Apple leads the smartphone space in the overall approach towards sustainability, according to Counterpoint Research’slatest “Smartphones and Circular Economy: Creating a Sustainable Future” report.
This report assesses how well a manufacturer is reducing its impact on the environment by reusing materials, recycling devices, and minimizing waste at each stage, from the design of the smartphone, processing chips, and packaging to power consumption. The report also encompasses corporate-level initiatives, progress on carbon neutrality, and SDG 13 (one of the 17 Sustainable Development Goals adopted by the United Nations).
The Smartphone Circular Economy Report Scorecard includes a robust metric system that evaluates the top five smartphone manufacturer globally. Each has its own vision and overall approach toward sustainability. Counterpoint says Apple’s vision seems to be clearer than its competition and its actions support the said vision.
The research group says that while sustainability vision is just the start, each of these manufactures has performed quite differently across the three major stages of the smartphone circular economy: Production, Usage, and End of Life.
Production of a smartphone is responsible for about 80% of the total carbon footprint in its life cycle, and is the most vital of the three stages. Top brands like Apple, Samsung, and OPPO have started propagating environmental benefits through their initiatives in production. The details, however, are more complex than what is being advertised. While the initiatives are a big step in the right direction, revenue and profit remain the top object, according to Counterpont.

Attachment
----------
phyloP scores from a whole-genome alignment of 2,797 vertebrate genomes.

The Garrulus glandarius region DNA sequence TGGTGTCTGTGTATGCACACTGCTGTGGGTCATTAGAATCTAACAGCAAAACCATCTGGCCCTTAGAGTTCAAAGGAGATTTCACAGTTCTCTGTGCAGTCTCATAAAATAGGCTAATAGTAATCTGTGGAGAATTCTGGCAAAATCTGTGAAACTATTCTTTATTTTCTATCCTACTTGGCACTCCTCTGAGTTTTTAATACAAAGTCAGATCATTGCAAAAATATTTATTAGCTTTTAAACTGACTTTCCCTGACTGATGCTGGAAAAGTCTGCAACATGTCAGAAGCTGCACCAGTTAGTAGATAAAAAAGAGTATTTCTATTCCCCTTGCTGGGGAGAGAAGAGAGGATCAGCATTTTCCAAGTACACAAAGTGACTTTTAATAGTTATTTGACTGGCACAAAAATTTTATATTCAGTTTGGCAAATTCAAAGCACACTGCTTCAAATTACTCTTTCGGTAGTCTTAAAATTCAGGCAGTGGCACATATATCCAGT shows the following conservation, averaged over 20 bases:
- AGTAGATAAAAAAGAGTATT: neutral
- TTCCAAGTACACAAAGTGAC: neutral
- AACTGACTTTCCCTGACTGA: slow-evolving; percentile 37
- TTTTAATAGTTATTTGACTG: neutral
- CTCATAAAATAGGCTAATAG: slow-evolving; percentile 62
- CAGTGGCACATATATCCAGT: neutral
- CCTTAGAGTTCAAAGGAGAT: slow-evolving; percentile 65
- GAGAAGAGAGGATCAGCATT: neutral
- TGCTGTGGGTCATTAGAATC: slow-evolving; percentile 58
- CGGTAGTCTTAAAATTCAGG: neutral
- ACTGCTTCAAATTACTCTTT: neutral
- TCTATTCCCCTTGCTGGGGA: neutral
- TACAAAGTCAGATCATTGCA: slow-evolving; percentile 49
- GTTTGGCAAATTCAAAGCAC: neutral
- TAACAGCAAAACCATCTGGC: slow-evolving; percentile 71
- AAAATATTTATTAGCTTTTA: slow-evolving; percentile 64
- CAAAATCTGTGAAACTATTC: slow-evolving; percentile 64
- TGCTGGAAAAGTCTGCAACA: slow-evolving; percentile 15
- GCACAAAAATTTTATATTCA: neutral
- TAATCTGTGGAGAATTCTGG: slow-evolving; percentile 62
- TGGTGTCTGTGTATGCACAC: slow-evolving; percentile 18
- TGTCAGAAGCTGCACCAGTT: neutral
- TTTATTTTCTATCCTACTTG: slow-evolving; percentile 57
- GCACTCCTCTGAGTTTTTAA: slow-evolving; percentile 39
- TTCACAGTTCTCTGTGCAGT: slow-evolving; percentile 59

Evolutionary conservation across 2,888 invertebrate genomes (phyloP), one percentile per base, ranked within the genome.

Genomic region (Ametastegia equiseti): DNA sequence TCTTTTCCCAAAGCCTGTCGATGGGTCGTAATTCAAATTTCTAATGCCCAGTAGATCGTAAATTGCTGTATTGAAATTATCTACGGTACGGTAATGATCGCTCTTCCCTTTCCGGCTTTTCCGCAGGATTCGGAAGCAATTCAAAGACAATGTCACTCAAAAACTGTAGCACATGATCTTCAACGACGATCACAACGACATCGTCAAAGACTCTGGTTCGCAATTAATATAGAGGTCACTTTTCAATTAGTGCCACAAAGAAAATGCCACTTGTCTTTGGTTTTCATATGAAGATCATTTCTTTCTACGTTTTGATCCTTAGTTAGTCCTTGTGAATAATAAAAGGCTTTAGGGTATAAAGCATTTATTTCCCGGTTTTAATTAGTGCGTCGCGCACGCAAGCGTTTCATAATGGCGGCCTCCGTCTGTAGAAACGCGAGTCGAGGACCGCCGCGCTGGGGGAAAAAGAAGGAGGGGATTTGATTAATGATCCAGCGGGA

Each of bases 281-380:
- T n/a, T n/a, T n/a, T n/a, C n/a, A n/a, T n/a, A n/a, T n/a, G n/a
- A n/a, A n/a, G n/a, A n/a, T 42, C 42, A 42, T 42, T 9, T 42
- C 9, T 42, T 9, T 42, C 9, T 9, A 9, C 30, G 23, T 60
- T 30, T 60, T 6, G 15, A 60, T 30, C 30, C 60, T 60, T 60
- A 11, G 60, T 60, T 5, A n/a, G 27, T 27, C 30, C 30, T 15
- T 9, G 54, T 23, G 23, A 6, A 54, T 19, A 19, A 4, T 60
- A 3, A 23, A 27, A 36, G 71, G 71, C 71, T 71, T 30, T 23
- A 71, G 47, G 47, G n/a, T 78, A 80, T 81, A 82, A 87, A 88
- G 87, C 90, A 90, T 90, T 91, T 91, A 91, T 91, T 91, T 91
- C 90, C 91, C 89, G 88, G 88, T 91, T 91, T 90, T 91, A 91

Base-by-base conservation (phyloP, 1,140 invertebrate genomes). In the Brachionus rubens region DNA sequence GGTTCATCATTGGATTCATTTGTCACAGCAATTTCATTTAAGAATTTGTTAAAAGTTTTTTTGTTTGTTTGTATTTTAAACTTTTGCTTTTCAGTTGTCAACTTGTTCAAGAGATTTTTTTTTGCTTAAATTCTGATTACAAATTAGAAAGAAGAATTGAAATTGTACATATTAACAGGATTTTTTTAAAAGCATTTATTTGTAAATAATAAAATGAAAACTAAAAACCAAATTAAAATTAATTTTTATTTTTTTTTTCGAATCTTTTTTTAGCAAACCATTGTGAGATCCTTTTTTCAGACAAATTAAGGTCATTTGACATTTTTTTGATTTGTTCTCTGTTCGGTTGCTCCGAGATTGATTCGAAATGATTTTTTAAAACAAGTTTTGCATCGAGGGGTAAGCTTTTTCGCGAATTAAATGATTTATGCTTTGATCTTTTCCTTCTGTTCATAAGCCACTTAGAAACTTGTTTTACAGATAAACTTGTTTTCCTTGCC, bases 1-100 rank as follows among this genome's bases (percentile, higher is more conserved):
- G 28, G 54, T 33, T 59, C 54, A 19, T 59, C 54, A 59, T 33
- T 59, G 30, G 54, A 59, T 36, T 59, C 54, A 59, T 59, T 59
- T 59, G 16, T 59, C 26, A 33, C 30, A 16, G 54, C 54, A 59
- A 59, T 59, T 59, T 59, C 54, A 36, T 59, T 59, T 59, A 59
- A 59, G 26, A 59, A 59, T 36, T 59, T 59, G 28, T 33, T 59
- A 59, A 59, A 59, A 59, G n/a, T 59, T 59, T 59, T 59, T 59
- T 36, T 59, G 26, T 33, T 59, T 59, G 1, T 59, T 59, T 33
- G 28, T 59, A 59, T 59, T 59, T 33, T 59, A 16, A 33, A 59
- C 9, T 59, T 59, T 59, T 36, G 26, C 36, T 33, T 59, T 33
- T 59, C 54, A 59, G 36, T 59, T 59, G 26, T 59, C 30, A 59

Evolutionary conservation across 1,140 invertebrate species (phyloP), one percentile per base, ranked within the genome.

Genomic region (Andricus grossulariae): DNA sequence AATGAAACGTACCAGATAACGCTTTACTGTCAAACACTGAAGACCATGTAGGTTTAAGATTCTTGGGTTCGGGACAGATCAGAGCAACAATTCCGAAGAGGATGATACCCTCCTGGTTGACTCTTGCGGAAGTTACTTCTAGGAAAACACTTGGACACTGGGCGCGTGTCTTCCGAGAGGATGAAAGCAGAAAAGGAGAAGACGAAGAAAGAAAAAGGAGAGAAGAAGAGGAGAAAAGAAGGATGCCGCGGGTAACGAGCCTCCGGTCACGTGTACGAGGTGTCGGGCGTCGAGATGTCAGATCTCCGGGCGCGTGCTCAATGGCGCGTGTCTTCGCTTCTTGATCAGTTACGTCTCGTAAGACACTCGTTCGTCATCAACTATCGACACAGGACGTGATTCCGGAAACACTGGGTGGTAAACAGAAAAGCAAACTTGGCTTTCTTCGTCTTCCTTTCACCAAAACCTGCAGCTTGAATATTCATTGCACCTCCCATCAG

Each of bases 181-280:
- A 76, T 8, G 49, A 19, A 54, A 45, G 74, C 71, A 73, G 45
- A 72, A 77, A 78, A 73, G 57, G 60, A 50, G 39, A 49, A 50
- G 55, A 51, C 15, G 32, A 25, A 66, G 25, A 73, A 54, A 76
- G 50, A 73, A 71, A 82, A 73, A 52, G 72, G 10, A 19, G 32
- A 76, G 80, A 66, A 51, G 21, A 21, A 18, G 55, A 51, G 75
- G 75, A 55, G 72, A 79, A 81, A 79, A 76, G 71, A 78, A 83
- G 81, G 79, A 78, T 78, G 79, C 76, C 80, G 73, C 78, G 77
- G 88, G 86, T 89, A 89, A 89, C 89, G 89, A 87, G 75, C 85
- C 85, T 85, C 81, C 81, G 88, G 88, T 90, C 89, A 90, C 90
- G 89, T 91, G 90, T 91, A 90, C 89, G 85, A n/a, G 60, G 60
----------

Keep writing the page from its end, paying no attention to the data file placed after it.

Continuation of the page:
Most consumer durable brands inherently work towards motivating consumers to replace their devices with newer, more technologically enhanced versions. But due to sustainability efforts, manufacturers have to maintain a balance between enticing the consumer and saving the environment.
While Apple scores high on overall longevity, updates, and innovations toward sustainability, Samsung scores higher in repair, energy efficiency and after-sales networks. In the end, it depends on how long a consumer chooses to use a device.
End of Life
Counterpoint says manufacturers have a lot to do when it comes to reclaiming their smartphones once their useable life comes to an end. Getting pre-owned smartphones back into the system is necessary to handle them sustainably. They need to be repaired/refurbished for reuse or recycled responsibly to complete the circular loop. The main objective here is to reduce e-waste.
Counterpoint says the global refurbished market has grown by leaps and bounds in the last few years. In 2021, the market grew 15% year-over-year and shows promise to grow further in the coming years. The research group says that brands like OPPO, vivo and Xiaomi have a long way to go with reclaiming and refurbishing devices if we consider the volume of new smartphones shipped by them every year. Apple and Samsung lead here as well but most of the reclaiming and refurbishing is done by the other players in the secondary ecosystem, according to Counterpoint.
Comments are closed.